The concentration of negative-ion species detected versus tion. The MLD gratings cleaned by the Piranha processes had
sputter time is plotted in Fig. 108.45. The major ions detected the highest diffraction efficiency and laser-damage-threshold


Si K

K Na
0 100 200 300 400 500 600
Sputter time (s)

Figure 108.44
Piranha-clean positive-ion depth profile.

200 LLE Review, Volume 108

Evaluation of Cleaning Methods for Multilayer Diffraction Gratings


100,000 SiO2 O
F SiO2
Si F

SO3 Cl
100 C C

0 100 200 300 400 500 600
Sputter time (s)

Figure 108.45
Piranha-clean negative-ion depth profile.

values. The SEM images also validated these results by show- REFERENCES
ing no visual contamination after cleaning.
1. W. Kern, Handbook of Semiconductor Wafer Cleaning Technology:
Science, Technology, and Applications, Materials Science and Pro-
ToF-SIMS analysis was performed on four types of samples cess Technology Series (Noyes Publications, Park Ridge, NJ, 1993),
from the LLE grating project to acquire a baseline for surface pp. 3–56.
residual contamination. The encouraging results show that the 2. S. Clark, Bold Technologies, Inc., West Jordan, UT 84088, http://www.
cleaning process can remove a large portion of the photoresist (2000).
(organic) contamination even without optimization of cleaning-
3. R. S. Ridley, Sr. et al., in 1998 IEEE/SEMI Advanced Semiconductor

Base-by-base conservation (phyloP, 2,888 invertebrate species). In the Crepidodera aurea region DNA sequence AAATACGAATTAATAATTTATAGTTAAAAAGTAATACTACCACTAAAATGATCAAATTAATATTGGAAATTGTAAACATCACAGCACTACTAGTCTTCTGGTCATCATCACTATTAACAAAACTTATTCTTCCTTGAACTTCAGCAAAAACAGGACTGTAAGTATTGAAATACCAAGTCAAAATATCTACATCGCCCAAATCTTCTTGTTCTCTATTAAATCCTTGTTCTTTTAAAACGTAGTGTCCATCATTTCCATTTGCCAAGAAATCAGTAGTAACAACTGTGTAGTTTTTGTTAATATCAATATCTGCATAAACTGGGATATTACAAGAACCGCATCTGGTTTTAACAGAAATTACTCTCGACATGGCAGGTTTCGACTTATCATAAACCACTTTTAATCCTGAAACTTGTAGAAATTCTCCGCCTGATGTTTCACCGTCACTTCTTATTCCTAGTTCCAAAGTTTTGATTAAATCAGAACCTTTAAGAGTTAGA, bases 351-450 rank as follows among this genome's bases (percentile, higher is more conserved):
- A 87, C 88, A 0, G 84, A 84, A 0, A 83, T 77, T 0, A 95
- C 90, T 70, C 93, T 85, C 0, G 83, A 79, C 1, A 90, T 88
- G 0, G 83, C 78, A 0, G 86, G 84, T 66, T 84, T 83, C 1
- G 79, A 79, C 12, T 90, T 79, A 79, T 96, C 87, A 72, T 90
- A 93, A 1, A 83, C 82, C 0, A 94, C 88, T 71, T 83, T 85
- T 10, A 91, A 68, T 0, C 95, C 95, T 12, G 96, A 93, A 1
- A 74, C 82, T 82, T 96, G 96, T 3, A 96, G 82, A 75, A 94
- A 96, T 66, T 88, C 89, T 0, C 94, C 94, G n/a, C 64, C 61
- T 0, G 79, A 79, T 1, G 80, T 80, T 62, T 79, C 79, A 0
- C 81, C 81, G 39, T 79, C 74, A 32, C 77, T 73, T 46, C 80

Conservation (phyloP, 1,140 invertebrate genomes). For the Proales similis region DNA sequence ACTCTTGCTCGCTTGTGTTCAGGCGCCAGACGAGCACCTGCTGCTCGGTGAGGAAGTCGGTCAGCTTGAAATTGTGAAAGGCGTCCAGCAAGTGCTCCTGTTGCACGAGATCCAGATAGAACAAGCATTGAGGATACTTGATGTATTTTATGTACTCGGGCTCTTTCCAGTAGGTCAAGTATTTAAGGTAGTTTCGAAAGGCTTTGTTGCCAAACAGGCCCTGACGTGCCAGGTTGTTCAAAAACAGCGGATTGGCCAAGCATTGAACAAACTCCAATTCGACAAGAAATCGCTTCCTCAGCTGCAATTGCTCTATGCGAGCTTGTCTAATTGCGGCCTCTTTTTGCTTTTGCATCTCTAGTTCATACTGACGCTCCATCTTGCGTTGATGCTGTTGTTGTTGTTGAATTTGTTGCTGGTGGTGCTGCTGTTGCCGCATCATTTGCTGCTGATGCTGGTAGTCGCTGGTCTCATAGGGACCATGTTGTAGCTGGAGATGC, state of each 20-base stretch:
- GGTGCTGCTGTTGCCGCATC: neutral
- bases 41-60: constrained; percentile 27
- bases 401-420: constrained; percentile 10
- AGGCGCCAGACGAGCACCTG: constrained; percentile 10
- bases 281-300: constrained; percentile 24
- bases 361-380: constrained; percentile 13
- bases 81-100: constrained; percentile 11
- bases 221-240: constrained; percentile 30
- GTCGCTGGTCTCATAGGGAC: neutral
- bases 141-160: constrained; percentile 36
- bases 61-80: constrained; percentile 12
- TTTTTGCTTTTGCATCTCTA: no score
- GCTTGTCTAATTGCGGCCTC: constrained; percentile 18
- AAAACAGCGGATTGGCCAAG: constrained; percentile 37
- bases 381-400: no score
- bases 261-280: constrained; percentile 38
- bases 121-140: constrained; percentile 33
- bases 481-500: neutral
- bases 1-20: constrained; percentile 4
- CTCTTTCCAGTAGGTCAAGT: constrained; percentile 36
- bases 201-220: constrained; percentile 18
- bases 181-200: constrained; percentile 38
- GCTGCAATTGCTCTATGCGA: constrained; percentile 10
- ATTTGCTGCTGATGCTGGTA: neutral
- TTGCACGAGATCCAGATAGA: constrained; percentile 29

process variables. It was further found that there is a monolayer of
Manufacturing Conference (IEEE, Boston, 1998), pp. 235–242.
contamination (mostly metal ions) after etch and O2 ion-etch clean
processing. The shallow-depth profile analysis provides an under- 4. Semitool, Kalispell, MT 59901.
standing of the contaminants implanted in the grating surface,
5. EKC265 product sheet, EKC Technology, Inc., Hayward, CA 94545,
which in turn allows identification of the source of most of the ions November 2006, (6 November 2006).
detected. Understanding the sources and depth of “implantation”
of these ions will assist LLE in developing an optimized grating- 6. Rezi-28 product sheet, Mallinckrodt Baker, Inc., Phillipsburg, NJ  08865,
November 2006, (11 November 2006).
cleaning process. Further Design of Experiment studies will be
evaluated to understand the interaction of the variables within the 7. NANO-STRIP™ product sheet, Cyantek Corporation, Fremont,
cleaning process. LLE will continue to use SEM and ToF-SIMS CA  94539-5652, (2006).
analysis to characterize the surface after each cleaning test.
8. Dr. James Francis, ToF-SIMS Results, Surface Science Western, email
ACKNOWLEDGMENT reports and private communication (6 April 2006).
This work was supported by the U.S. Department of Energy Office of
9. Dr. James Francis, ToF-SIMS Report, Surface Science Western, email
Inertial Confinement Fusion under Cooperative Agreement No. DE-FC52-
reports and private communication (9 August 2006).
92SF19460, the University of Rochester, and the New York State Energy
Research and Development Authority. The support of DOE does not constitute
an endorsement by DOE of the views expressed in this article.

LLE Review, Volume 108 201